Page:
And on a positive note, the Deloitte Foundation announced a $4 million gift to the University of Illinois to fund the school’s newly created Center for Professional Responsibilities in Business and Society.

The development of the center, which is dedicated to educating future generations of business leaders about their professional responsibilities, will be led by the Department of Accountancy within the College of Business at the University of Illinois at Urbana-Champaign. Under the $4 million, eight-year commitment, Deloitte will become the university’s sole founding partner for the center. Additionally, the center’s annual conference will be known as the Deloitte Symposia on Professional Responsibility.

James Quigley, Deloitte’s CEO, also noted that the U of I has produced more of Deloitte’s professionals and partners than any other institution.

Links: “Ernst & Young RANKS NO. 24 on the 2006 DiversityInc Top 50 Companies for Diversity List”, CFO.Com: The People Who Count, Deloitte Foundation Supports Ethics Education with $4 Million Gift to U of Illinois Center for Professional Responsibilities in Business and Society

April 20, 2006

Joint Big Four Study Finds SOX 404 Costs Fell 30%

Filed under: Deloitte,Ernst & Young,Firms,General,KPMG,SOX 404 — psmtoday @ 9:31 am

A study conducted by CRA International (formerly Charles River Assoc.) using data provided by each of the Big Four found that SOX 404 compliance costs fell by 30%, according a WSJ/Dow Jones article.

Costs for larger companies – those with a market capitalization of greater than $700 million – dropped by an average of 44%, to $8.5 million, while costs for smaller companies with a market capitalization of as little as $75 million dropped by an average of 31%, to $860,000, according to the survey.

What is interesting about this study is that it apparently took into account information not publicly disclosed by companies or the firms. Companies must disclosed fees paid to their external auditor of record, but nothing is required with regard to other consultants or even audit firms not involved with the 10K financials.

The survey of 58 larger public companies and 66 smaller companies found that external audit costs aren’t the primary component of expenses. Instead, the survey said that the external audit accounts for about a third of the cost of complying with Section 404 of the Sarbanes-Oxley law. The costs of documenting internal controls and hiring outside consultants to help out account for two-thirds of compliance costs, the survey said.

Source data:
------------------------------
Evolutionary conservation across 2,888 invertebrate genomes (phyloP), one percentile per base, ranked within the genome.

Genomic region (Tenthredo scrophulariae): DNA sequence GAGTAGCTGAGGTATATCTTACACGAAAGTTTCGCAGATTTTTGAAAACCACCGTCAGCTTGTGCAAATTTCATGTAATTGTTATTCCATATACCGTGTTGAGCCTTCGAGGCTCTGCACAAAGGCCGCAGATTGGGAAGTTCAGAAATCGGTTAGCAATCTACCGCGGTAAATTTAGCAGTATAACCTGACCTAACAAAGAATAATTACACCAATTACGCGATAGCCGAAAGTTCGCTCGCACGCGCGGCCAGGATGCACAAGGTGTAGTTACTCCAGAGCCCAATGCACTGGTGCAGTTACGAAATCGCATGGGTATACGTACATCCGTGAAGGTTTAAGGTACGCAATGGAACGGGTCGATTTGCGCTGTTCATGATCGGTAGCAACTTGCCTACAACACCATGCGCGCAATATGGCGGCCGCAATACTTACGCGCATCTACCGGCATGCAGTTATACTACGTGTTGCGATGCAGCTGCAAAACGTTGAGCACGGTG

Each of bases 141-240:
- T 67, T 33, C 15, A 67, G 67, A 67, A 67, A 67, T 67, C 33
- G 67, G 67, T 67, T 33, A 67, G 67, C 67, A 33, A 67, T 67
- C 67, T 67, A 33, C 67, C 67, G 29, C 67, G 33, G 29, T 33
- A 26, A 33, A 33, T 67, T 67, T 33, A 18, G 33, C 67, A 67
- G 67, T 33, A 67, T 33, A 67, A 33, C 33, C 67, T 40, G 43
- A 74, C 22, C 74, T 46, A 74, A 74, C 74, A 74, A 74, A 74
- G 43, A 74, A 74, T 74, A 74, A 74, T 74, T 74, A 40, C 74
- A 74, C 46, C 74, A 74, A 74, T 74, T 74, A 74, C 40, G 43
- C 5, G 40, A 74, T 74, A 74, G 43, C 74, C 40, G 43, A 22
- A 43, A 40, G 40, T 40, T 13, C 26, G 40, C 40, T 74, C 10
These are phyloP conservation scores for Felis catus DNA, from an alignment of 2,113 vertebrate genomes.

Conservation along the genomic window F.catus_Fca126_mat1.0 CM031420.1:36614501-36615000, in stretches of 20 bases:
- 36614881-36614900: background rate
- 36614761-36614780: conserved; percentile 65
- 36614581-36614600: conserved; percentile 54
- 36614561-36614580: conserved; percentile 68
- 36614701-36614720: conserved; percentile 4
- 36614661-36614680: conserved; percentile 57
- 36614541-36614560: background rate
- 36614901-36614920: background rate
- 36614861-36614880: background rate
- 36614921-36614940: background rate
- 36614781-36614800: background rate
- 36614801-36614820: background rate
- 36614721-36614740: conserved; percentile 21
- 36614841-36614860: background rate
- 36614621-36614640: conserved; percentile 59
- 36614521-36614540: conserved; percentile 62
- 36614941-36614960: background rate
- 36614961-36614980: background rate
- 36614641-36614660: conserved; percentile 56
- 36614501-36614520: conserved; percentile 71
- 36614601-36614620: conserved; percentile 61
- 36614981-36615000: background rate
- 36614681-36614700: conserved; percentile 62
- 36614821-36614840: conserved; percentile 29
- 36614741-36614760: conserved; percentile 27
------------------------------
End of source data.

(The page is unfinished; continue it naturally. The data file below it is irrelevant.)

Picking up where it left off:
April 17, 2006

PwC Sells Global Mobility Programme

Filed under: Firms,PricewaterhouseCoopers — psmtoday @ 5:32 pm

PricewaterhouseCoopers International has announced the sale of its Global Mobility Programme to Weichert Relocation Resources Inc., of Morris Plains, NJ. PwC’s GMP helps put PwC employees into international assignments with firm clients. Weichert is “one of the world’s largest relocation and assignment management companies, we offer a broad portfolio of services, extensive global resources, enterprise-wide capabilities, and truly integrated technology. As a uniquely independent organization, we’re also agile enough to proactively anticipate our clients’ needs and keep them one step ahead of the trends and rulings that will shape their programs.”
From the press release, it’s unclear whether this affects just the US part of this PwC service, or whether it is an international acquisition. It somewhat unusual to see third-parties purchasing Big Four practices or divisions. Even more remarkable is that GMP appears to be more of an internal service or competency of the firm, rather than a service provided directly to clients.

April 14, 2006

The Waiter Rule

Filed under: General — psmtoday @ 4:11 pm

USAToday has an article on rule many CEO’s can agree on, The Waiter Rule.